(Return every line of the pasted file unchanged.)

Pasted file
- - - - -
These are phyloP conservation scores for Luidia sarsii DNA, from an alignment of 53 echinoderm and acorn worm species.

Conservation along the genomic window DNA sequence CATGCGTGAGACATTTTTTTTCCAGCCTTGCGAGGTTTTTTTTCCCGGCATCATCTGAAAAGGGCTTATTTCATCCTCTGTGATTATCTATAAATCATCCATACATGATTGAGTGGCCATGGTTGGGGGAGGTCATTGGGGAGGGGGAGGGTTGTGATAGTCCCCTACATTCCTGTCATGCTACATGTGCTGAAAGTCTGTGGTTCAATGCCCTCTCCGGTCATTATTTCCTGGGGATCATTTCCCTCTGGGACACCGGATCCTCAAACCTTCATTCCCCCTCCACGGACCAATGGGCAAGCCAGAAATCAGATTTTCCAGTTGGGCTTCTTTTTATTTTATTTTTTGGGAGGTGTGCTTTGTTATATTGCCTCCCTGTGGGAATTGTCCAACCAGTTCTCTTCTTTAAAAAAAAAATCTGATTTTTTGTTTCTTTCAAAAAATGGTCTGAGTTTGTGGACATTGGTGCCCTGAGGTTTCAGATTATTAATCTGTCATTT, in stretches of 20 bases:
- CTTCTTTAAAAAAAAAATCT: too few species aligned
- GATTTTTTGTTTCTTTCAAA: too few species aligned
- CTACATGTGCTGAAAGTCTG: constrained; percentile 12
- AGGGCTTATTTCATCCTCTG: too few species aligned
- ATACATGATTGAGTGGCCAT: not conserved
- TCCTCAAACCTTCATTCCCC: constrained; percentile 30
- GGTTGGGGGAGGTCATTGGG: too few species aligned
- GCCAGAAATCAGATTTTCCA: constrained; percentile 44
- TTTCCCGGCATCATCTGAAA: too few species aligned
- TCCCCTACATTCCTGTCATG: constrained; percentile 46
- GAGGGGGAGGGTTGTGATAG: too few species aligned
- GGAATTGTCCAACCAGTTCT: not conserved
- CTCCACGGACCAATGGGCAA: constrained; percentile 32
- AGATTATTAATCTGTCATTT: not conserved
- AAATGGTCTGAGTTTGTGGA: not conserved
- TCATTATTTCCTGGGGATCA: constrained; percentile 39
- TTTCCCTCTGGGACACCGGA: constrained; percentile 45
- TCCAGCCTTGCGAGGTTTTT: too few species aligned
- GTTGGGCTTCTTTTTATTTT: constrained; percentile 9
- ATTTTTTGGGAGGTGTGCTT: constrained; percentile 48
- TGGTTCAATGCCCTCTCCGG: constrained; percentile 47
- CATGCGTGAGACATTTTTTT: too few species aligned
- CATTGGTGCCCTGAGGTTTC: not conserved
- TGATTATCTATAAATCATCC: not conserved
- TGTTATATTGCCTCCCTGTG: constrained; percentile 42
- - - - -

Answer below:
These are phyloP conservation scores for Luidia sarsii DNA, from an alignment of 53 echinoderm and acorn worm species.

Conservation along the genomic window DNA sequence CATGCGTGAGACATTTTTTTTCCAGCCTTGCGAGGTTTTTTTTCCCGGCATCATCTGAAAAGGGCTTATTTCATCCTCTGTGATTATCTATAAATCATCCATACATGATTGAGTGGCCATGGTTGGGGGAGGTCATTGGGGAGGGGGAGGGTTGTGATAGTCCCCTACATTCCTGTCATGCTACATGTGCTGAAAGTCTGTGGTTCAATGCCCTCTCCGGTCATTATTTCCTGGGGATCATTTCCCTCTGGGACACCGGATCCTCAAACCTTCATTCCCCCTCCACGGACCAATGGGCAAGCCAGAAATCAGATTTTCCAGTTGGGCTTCTTTTTATTTTATTTTTTGGGAGGTGTGCTTTGTTATATTGCCTCCCTGTGGGAATTGTCCAACCAGTTCTCTTCTTTAAAAAAAAAATCTGATTTTTTGTTTCTTTCAAAAAATGGTCTGAGTTTGTGGACATTGGTGCCCTGAGGTTTCAGATTATTAATCTGTCATTT, in stretches of 20 bases:
- CTTCTTTAAAAAAAAAATCT: too few species aligned
- GATTTTTTGTTTCTTTCAAA: too few species aligned
- CTACATGTGCTGAAAGTCTG: constrained; percentile 12
- AGGGCTTATTTCATCCTCTG: too few species aligned
- ATACATGATTGAGTGGCCAT: not conserved
- TCCTCAAACCTTCATTCCCC: constrained; percentile 30
- GGTTGGGGGAGGTCATTGGG: too few species aligned
- GCCAGAAATCAGATTTTCCA: constrained; percentile 44
- TTTCCCGGCATCATCTGAAA: too few species aligned
- TCCCCTACATTCCTGTCATG: constrained; percentile 46
- GAGGGGGAGGGTTGTGATAG: too few species aligned
- GGAATTGTCCAACCAGTTCT: not conserved
- CTCCACGGACCAATGGGCAA: constrained; percentile 32
- AGATTATTAATCTGTCATTT: not conserved
- AAATGGTCTGAGTTTGTGGA: not conserved
- TCATTATTTCCTGGGGATCA: constrained; percentile 39
- TTTCCCTCTGGGACACCGGA: constrained; percentile 45
- TCCAGCCTTGCGAGGTTTTT: too few species aligned
- GTTGGGCTTCTTTTTATTTT: constrained; percentile 9
- ATTTTTTGGGAGGTGTGCTT: constrained; percentile 48
- TGGTTCAATGCCCTCTCCGG: constrained; percentile 47
- CATGCGTGAGACATTTTTTT: too few species aligned
- CATTGGTGCCCTGAGGTTTC: not conserved
- TGATTATCTATAAATCATCC: not conserved
- TGTTATATTGCCTCCCTGTG: constrained; percentile 42